I was old enough to know bullet points of what was good and what was bad for the country, but I was also very young to understand that anger wasn’t really the right tool to have a dialogue.
I know that if I had just been more compassionate and understanding of my family’s choices back then, it could have been a healthier and more productive chance for us to listen.
Back then, we didn’t know what to do or say. Everyone was angry. We all had something to fight for, and anger became the default. Everyone wanted to speak but no one wanted to listen.
I didn’t speak to my family for a couple of months after that. They were angry I wrote the essay. I was angry that they got angry at me for writing that essay. And then we just made it the biggest elephant in the room. I don’t particularly remember the exact moment when, but one day, we just didn’t talk about it. We never looked back.
That was six years ago. Me and my family now have a healthier way of arguing for our chosen candidates. If only I had gotten the message back then, I would have had a chance to reflect on how to approach that essay better, and perhaps how to approach a conversation through compassion more.
She acknowledged the faults of her lola, but also ached from the direct experience of seeing comments of online strangers against her lola, something that I was unfortunately part of.
I was humbled by this experience and it made me realize that this fight is always bigger than us.
The last six years, whether it’s in the Philippines, or in the USA, or even in Europe, has made politics so polarizing to the extent of destroying relationships. There were no longer debates. Just angry people thinking they’re at a moral high ground — myself included.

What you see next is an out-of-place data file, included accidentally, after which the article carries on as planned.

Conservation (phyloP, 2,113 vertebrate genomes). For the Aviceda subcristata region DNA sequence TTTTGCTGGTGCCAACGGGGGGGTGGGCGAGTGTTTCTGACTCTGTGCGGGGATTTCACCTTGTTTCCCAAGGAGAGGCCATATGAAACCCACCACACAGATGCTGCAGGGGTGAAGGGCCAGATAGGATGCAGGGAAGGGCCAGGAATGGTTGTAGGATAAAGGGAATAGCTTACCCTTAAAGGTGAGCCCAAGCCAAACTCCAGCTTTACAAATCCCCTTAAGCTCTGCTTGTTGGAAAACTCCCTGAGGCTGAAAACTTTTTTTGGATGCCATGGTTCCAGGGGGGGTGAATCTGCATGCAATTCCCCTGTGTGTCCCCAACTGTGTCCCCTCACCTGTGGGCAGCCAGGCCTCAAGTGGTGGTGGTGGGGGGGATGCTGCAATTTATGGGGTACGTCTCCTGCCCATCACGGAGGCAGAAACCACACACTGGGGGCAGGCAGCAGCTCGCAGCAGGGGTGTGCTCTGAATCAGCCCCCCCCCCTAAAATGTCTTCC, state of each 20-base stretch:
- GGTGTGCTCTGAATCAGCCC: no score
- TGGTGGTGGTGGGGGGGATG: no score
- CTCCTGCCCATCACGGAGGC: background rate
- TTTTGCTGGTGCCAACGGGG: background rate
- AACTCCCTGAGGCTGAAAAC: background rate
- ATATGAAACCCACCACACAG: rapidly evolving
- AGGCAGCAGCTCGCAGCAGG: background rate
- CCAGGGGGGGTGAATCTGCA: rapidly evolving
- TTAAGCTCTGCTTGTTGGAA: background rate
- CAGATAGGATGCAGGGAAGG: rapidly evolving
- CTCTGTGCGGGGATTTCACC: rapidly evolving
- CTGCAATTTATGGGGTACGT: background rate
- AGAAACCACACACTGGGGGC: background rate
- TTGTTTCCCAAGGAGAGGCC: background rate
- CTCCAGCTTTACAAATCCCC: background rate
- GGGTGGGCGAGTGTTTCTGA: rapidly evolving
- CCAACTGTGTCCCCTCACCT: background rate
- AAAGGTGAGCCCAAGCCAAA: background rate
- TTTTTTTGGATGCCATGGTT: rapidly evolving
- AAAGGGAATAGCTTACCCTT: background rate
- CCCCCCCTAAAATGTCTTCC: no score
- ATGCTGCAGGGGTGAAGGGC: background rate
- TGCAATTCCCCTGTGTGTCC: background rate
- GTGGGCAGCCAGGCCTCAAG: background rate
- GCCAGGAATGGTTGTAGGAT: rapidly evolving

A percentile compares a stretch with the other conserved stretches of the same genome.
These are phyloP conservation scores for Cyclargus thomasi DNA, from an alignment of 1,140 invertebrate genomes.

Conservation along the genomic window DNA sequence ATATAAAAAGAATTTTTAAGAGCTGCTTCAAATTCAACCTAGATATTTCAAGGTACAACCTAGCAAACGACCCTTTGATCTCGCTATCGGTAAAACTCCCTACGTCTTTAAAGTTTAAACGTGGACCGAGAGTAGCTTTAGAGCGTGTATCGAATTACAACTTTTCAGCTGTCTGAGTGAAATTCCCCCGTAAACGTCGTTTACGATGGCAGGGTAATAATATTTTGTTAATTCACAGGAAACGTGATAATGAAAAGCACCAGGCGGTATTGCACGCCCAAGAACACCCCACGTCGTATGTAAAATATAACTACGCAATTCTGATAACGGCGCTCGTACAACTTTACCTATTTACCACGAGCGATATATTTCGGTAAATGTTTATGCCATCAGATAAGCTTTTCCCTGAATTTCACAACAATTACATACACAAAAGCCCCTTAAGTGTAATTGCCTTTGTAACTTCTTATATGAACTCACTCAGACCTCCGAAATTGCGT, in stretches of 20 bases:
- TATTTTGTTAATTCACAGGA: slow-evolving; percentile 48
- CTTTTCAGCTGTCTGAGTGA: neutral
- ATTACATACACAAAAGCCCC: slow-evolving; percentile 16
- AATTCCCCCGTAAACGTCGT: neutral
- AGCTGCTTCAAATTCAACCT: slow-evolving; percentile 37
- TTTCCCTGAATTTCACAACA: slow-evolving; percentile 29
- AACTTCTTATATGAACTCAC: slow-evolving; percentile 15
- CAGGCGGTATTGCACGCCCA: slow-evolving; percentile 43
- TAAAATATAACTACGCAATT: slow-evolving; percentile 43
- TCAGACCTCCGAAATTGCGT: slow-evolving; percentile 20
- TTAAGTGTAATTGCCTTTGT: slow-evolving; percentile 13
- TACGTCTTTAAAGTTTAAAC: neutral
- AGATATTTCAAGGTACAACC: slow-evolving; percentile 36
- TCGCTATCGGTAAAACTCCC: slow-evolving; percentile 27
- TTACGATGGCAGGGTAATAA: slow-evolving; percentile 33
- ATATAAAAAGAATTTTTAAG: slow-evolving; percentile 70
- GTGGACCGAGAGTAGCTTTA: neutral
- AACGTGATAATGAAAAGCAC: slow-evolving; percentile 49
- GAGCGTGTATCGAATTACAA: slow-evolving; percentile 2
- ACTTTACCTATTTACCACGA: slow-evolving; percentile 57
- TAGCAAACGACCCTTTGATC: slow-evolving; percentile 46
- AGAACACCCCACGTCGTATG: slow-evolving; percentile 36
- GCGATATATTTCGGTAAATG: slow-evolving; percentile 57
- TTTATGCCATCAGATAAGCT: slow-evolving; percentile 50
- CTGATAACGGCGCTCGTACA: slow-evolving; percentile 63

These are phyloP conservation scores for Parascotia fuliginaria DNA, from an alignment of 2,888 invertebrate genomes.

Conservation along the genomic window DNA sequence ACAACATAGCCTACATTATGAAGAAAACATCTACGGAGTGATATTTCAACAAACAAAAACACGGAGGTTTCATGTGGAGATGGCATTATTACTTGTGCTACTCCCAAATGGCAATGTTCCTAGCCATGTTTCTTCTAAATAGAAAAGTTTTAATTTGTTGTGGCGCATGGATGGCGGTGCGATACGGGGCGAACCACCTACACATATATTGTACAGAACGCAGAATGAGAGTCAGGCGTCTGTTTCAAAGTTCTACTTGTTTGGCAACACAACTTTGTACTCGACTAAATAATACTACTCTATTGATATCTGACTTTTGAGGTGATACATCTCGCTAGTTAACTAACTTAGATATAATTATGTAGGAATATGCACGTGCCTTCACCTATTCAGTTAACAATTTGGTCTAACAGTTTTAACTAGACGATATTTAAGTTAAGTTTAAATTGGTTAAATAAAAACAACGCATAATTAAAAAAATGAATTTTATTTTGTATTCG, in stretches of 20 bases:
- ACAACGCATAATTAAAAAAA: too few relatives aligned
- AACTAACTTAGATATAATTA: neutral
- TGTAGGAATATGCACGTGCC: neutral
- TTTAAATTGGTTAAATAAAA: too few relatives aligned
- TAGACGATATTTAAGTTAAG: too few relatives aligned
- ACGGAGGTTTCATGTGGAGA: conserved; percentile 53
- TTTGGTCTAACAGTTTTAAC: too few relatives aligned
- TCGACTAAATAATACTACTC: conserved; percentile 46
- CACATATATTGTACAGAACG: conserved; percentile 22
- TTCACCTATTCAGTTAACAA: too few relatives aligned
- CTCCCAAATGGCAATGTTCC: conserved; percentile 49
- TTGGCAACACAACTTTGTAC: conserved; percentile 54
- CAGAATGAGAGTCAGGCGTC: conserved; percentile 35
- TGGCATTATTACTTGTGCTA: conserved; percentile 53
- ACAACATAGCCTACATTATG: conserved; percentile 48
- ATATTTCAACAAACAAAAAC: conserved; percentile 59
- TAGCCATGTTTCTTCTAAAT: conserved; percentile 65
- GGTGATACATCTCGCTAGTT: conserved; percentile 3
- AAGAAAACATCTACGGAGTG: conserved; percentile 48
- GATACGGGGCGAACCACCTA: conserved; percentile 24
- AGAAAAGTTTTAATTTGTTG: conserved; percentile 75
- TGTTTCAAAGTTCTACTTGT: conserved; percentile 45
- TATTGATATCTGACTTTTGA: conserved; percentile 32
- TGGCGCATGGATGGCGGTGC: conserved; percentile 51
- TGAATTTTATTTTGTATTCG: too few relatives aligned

In two weeks, we will have another chance of electing a new President, one that is very symbolic. It will decide how much we remember from our history, and how much we’re willing to sacrifice for our democracy. I am optimistic to see a chance of hope — a movement of people from various sectors. But also a little bit scared. Numbers don’t lie, and it’s still a long fight.
I’m not here to promote my candidate, but rather to reflect on how being human can do so much more than just being angry. I am guilty of calling people who don’t share my opinion as stupid, or even paid. That was my mistake in 2016.
We’ve seen stories of people jumping ship because people listened to them. Of people having conversations instead of attacks. Of house-to-house campaigns. Of stories proving that this fight is also for them.
Everyone has a valid reason why they’re voting for someone, and we need to listen more to them. Anger is never productive. So I am grateful she opened my eyes even more this morning. I am thankful she reached out.
After all, we are all partially to be blamed for whatever is happening in our country. Our responsibility is to continue fighting without forgetting that we are still human. If we want to win this fight, we need to fight with reasons and compassion. We need to go beyond. Tao sa tao. Puso sa puso.
Our goal is not to defeat one candidate (or to elect one), but to defeat the culture of evil that we have allowed to thrive in ourselves. Our goal is to rebuild our sense of community. Our goal is to realize we have the power in number and we have to use that to listen. Radikal magmahal.
Ipanalo na natin ito.